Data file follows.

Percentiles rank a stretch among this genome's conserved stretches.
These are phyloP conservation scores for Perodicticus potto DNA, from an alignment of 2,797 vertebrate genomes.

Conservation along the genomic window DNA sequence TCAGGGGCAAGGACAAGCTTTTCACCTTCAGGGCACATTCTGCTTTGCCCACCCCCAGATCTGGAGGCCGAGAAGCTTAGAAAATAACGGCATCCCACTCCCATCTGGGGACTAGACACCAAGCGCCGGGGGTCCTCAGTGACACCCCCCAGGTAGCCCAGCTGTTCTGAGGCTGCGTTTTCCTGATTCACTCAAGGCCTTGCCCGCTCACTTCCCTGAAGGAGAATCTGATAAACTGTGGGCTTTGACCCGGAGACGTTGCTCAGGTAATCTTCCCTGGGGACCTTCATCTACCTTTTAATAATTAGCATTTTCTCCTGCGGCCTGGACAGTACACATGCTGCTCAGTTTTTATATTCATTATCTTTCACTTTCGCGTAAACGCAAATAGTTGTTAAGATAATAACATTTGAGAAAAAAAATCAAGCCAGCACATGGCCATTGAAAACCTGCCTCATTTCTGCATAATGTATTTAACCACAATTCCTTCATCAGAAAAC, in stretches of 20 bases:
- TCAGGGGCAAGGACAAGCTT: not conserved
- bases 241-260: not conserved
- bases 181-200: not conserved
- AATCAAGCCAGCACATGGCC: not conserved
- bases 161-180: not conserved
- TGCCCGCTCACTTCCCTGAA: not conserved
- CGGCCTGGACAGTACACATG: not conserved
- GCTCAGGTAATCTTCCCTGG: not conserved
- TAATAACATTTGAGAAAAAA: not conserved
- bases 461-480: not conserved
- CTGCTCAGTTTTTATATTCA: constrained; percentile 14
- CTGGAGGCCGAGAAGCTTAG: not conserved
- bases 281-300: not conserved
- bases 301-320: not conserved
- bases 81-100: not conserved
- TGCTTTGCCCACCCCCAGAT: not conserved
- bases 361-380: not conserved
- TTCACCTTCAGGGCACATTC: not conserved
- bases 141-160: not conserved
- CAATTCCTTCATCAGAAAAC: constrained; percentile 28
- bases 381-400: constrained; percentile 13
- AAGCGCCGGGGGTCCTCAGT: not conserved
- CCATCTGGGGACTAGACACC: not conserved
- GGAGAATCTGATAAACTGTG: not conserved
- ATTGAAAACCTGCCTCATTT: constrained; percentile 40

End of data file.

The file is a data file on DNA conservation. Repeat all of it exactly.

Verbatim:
Percentiles rank a stretch among this genome's conserved stretches.
These are phyloP conservation scores for Perodicticus potto DNA, from an alignment of 2,797 vertebrate genomes.

Conservation along the genomic window DNA sequence TCAGGGGCAAGGACAAGCTTTTCACCTTCAGGGCACATTCTGCTTTGCCCACCCCCAGATCTGGAGGCCGAGAAGCTTAGAAAATAACGGCATCCCACTCCCATCTGGGGACTAGACACCAAGCGCCGGGGGTCCTCAGTGACACCCCCCAGGTAGCCCAGCTGTTCTGAGGCTGCGTTTTCCTGATTCACTCAAGGCCTTGCCCGCTCACTTCCCTGAAGGAGAATCTGATAAACTGTGGGCTTTGACCCGGAGACGTTGCTCAGGTAATCTTCCCTGGGGACCTTCATCTACCTTTTAATAATTAGCATTTTCTCCTGCGGCCTGGACAGTACACATGCTGCTCAGTTTTTATATTCATTATCTTTCACTTTCGCGTAAACGCAAATAGTTGTTAAGATAATAACATTTGAGAAAAAAAATCAAGCCAGCACATGGCCATTGAAAACCTGCCTCATTTCTGCATAATGTATTTAACCACAATTCCTTCATCAGAAAAC, in stretches of 20 bases:
- TCAGGGGCAAGGACAAGCTT: not conserved
- bases 241-260: not conserved
- bases 181-200: not conserved
- AATCAAGCCAGCACATGGCC: not conserved
- bases 161-180: not conserved
- TGCCCGCTCACTTCCCTGAA: not conserved
- CGGCCTGGACAGTACACATG: not conserved
- GCTCAGGTAATCTTCCCTGG: not conserved
- TAATAACATTTGAGAAAAAA: not conserved
- bases 461-480: not conserved
- CTGCTCAGTTTTTATATTCA: constrained; percentile 14
- CTGGAGGCCGAGAAGCTTAG: not conserved
- bases 281-300: not conserved
- bases 301-320: not conserved
- bases 81-100: not conserved
- TGCTTTGCCCACCCCCAGAT: not conserved
- bases 361-380: not conserved
- TTCACCTTCAGGGCACATTC: not conserved
- bases 141-160: not conserved
- CAATTCCTTCATCAGAAAAC: constrained; percentile 28
- bases 381-400: constrained; percentile 13
- AAGCGCCGGGGGTCCTCAGT: not conserved
- CCATCTGGGGACTAGACACC: not conserved
- GGAGAATCTGATAAACTGTG: not conserved
- ATTGAAAACCTGCCTCATTT: constrained; percentile 40